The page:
U.S. diplomats used to receive guidance about climate change and migration. The Government Accountability Office is recommending the State Department bring it back.
As the movement of refugees strains countries worldwide and becomes fuel for political clashes in the United States, the Trump administration has eliminated guidelines that the government once gave to American diplomats about how to plan for the impact of climate change on migration and global security. In a report released Thursday, the Government Accountability Office recommended the State Department restore the guidelines so U.S. diplomats are prepared for major population shifts that could destabilize a country or region. "Without clear guidance, State may miss opportunities to identify and address issues related to climate change as a potential driver of migration," the report said.
In the report, the GAO, an auditing and analysis arm of Congress, sought to assess the U.S. government's shifting response to human migration driven by climate change. It highlighted the impact of President Donald Trump's decision in March 2017 to revoke an Obama-era executive order and presidential memorandum that called on federal agencies to weigh the effects of climate change on international development decisions. The GAO found that as a result of Trump's changes, the State Department no longer provides its diplomatic missions "with guidance on whether and how to include climate change risks" as they develop country strategies. The guidance is effectively a toolkit diplomats use to establish the priorities that the U.S. has in a given country and plans to best address them.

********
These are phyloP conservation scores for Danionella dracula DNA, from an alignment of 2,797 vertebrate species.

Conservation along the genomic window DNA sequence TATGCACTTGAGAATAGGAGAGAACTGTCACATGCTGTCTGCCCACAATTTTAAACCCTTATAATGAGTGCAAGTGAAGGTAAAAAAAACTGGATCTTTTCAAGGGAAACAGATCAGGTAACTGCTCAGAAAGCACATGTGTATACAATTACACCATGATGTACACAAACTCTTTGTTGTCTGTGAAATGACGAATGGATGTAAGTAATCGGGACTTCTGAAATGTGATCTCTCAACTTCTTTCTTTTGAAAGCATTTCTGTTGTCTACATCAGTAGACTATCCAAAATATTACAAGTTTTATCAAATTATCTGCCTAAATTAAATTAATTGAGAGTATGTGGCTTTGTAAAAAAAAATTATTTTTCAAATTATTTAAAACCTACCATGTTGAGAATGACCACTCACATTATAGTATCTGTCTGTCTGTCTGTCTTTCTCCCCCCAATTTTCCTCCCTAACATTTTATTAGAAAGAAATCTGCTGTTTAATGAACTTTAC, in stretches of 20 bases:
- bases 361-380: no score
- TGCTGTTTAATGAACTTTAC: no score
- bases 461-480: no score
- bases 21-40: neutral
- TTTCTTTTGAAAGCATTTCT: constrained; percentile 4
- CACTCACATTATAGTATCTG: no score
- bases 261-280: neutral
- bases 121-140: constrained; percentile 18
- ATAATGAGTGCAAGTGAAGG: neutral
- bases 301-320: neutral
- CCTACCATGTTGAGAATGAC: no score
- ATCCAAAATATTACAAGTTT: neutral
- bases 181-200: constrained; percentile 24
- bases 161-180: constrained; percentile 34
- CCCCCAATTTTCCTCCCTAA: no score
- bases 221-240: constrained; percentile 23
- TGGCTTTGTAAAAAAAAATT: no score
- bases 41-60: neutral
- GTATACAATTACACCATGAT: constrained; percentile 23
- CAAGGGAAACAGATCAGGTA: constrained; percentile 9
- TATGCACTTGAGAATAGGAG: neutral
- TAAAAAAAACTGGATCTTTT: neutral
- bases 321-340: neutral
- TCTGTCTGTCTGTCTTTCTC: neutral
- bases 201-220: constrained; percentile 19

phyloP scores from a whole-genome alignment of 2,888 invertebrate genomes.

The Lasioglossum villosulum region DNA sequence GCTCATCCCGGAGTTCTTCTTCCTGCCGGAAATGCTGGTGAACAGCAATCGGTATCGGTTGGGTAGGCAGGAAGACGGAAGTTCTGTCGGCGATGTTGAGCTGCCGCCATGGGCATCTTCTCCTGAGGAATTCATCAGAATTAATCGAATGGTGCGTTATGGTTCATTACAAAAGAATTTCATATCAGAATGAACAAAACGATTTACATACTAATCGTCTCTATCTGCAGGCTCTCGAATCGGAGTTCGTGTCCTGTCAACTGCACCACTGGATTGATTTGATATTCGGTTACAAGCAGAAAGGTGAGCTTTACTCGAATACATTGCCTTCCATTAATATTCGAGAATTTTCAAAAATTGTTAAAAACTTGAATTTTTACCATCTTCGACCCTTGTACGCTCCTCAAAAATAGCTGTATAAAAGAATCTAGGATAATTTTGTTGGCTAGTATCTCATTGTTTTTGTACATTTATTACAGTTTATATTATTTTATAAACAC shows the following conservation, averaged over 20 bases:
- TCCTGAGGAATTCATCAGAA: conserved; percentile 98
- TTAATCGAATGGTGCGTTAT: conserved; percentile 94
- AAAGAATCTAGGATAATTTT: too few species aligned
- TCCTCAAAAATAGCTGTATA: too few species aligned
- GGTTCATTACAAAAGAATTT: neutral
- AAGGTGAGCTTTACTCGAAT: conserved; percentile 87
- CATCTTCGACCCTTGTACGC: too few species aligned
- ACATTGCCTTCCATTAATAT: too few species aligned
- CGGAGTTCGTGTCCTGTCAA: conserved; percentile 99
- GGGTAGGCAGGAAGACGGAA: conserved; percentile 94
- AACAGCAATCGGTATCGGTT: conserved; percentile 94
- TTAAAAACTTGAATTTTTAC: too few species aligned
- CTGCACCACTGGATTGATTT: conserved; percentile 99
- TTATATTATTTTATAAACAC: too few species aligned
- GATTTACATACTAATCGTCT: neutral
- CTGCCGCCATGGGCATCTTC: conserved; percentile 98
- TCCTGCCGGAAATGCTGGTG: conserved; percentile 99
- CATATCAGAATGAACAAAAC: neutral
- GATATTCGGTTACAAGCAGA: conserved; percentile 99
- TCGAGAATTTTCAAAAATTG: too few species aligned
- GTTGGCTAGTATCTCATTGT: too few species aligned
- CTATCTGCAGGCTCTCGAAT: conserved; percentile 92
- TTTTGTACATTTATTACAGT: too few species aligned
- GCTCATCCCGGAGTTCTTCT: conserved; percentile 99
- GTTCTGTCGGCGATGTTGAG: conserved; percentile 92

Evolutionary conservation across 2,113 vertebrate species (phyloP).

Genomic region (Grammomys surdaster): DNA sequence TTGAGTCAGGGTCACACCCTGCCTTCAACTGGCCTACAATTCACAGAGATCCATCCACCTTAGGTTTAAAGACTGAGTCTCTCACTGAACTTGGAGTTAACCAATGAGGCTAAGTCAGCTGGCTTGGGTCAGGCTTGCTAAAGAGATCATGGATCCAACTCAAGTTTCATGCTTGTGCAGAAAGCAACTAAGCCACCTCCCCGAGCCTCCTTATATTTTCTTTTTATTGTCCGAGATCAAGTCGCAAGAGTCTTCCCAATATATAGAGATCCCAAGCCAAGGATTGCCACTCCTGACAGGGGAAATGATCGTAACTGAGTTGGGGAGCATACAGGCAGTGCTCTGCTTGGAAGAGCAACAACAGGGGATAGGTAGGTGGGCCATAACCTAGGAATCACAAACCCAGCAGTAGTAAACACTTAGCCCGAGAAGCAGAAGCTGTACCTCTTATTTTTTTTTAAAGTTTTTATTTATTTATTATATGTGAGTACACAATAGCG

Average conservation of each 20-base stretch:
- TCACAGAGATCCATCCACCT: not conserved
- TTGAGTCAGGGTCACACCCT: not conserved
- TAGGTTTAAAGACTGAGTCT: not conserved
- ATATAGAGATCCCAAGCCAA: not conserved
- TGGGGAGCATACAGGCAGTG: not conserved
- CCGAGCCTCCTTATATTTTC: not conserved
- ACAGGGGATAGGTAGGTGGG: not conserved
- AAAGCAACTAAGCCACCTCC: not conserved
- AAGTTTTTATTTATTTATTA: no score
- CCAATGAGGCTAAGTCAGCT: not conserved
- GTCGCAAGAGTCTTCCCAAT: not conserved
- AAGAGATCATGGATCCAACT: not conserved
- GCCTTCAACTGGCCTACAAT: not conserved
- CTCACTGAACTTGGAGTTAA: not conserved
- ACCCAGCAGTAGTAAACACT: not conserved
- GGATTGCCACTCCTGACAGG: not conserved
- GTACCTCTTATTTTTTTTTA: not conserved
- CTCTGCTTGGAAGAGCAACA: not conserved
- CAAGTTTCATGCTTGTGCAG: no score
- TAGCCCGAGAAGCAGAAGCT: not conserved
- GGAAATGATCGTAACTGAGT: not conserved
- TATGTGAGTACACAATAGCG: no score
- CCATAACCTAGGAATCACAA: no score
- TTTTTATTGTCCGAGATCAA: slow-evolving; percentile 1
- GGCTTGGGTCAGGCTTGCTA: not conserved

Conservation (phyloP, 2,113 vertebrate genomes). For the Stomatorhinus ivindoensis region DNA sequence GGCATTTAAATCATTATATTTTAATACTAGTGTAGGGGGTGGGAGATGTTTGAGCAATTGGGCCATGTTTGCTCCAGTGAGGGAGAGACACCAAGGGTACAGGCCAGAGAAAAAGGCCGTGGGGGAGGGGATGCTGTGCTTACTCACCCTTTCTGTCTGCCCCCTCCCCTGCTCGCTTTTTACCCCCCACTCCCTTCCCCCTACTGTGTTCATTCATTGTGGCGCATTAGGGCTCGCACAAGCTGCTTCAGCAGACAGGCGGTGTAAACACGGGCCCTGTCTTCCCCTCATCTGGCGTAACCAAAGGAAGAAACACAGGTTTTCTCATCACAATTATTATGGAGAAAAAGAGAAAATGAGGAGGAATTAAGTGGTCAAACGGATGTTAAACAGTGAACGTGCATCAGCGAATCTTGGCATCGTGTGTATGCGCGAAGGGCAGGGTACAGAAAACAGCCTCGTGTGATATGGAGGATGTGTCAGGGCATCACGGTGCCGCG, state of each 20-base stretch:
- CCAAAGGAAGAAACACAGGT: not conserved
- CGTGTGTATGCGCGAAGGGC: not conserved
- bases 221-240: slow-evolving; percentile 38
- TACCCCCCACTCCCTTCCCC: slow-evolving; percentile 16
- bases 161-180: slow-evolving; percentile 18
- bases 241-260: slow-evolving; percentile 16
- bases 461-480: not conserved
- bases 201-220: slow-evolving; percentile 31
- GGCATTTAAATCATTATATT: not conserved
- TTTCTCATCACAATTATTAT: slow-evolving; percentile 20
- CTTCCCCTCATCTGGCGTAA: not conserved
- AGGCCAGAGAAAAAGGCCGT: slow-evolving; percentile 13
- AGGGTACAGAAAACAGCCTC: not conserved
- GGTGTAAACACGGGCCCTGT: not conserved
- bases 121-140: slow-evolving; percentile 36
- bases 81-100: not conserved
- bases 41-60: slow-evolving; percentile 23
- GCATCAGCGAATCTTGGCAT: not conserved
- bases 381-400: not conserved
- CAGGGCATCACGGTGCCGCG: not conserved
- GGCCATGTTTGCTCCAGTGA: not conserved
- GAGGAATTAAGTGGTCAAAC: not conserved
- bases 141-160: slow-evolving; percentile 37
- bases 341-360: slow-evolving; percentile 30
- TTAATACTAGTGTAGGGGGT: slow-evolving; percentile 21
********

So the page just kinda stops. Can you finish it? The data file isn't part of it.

The State Department offered a contradictory response to the GAO's recommendation. It said it would "update" the guidelines, but did not go into detail as to how. At the same time, the State Department wrote that it will consider recommending that climate change be further scrubbed from its priorities, which would mean asking Trump to rescind yet another executive order. The report's co-author, David Gootnick, said that such a response was unusual. "After the GAO put the spotlight on the fact that they've dropped two executive orders, their response is to say, 'Okay, we might drop the third,'" Gootnick said. "To drop this executive order would be a potentially controversial thing to do."
The GAO plans to monitor the State Department's work over the next four years to see if it complies with the report's recommendation. State Department spokesman James Dewey said he could not "offer an official response at the moment due to the partial shutdown." At the root of the government shutdown is a dispute over a wall to keep migrants out.
Estimates vary considerably of how many people are migrating because of climate change-fueled events or might be displaced in the future, because of the lack consistent data. Still, the decisions by the State Department to stop providing climate guidance have occurred as migration has risen worldwide. Globally, about 244 million people are international migrants, and an additional 740 million people are migrants within their home countries, according to the International Organization for Migration's 2018 World Report.
Further, the IOM found that since 2008, an average of 25.3 million people have been newly displaced annually, the vast majority due to disasters rather than violence. In 2016, 97 percent of people fled their homes because of "disasters triggered by climate and weather-related hazards," the IOM said.
In the U.S., the national security apparatus has described climate change for years as a "threat multiplier"—the extra pressure that could destabilize countries where resources such as water and arable land are limited and governance is weak. In a 2015 report to Congress, the Pentagon pointed to the Syrian civil war as an example of how climate change can aggravate the fragility of a nation already beset by tensions and unpopular leaders.